Identifying and Attaining LDL-C Goals: Mission Accomplished? Next Target: New Therapeutic Options to Raise HDL-C Levels
Vasilios G. Athyros, Dimitri P. Mikhailidis, Anna I. Kakafika, Asterios Karagiannis, Apostolos Hatzitolios, Konstantinos Tziomalos, Emmanuel S. Ganotakis, Evangelos N. Liberopoulos and Moses Elisaf
Pages 483-488 (6)
Currently, low density lipoprotein cholesterol (LDL-C) levels are the main, if not the only, lipid target in the effort to reduce cardiovascular disease (CVD) morbidity and mortality. Several primary and secondary CVD prevention trials with statins shaped current guidelines and provided detailed targets across a range of CVD risk categories. These targets can be attained using effective statins or combination therapy. However, the net benefit in CVD risk reduction may be improved if we address other lipid risk factors. High density lipoprotein cholesterol (HDL-C) emerges from epidemiological studies as the most promising target. This review links the increase in HDL-C levels with clinical benefit from “old” (e.g. sustained release niacin) and new treatment options. Synthetically produced recombined apolipoprotein A-I Milano administered intravenously seems to have a marked effect in reducing the atheroma burden. The anti-cholesterol ester transfer protein (CETP) vaccine (CETi-1) produces auto-antibodies against CETP thus increasing the cholesterol ester content in HDL particles. CETP inhibitors (e.g. JTT-705 and torcetrapib) seem to be the most promising regimen to increase HDL-C levels. Torcetrapib (already in phase IIIa studies) can substantially increase HDL-C levels (up to 106%), alone or in combination with atorvastatin. HDL-C strategies, in combination with effective statins, are a new drug target aimed at a further reduction in CVD morbidity and mortality compared with statin monotherapy.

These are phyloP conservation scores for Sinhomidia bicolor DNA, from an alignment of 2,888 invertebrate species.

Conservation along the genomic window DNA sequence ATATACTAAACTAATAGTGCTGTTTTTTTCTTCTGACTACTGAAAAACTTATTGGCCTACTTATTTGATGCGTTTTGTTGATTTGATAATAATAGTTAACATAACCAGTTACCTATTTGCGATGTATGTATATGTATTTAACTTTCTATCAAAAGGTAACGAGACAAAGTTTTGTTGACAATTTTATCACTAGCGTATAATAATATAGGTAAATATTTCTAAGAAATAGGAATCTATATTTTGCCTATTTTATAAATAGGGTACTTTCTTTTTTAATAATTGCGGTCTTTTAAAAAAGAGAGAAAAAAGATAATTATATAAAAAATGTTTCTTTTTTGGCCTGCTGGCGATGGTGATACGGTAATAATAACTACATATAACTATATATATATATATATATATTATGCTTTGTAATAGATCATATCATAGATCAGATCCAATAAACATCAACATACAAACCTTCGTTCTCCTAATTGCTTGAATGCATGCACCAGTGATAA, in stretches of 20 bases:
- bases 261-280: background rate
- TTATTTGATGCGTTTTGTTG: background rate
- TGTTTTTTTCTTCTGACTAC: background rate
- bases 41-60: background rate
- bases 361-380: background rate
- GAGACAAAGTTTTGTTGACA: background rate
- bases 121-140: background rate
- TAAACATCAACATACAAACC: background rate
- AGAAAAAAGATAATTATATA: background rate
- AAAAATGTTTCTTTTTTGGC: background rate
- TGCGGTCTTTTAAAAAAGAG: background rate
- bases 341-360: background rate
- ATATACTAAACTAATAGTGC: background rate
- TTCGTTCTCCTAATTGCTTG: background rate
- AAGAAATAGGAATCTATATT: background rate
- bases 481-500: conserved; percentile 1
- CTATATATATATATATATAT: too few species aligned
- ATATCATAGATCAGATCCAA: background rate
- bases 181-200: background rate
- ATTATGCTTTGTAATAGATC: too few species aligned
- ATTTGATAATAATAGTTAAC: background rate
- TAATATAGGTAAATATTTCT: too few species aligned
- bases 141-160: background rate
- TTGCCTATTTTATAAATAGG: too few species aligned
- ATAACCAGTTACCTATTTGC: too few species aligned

High density lipoprotein cholesterol, cardiovascular morbidity and mortality, niacin, CETP inhibition, torcetrapib
Department of Clinical Biochemistry,Royal Free Hospital, Royal Free and University College School of Medicine, Pond Street, London NW3 2QG, United Kingdom.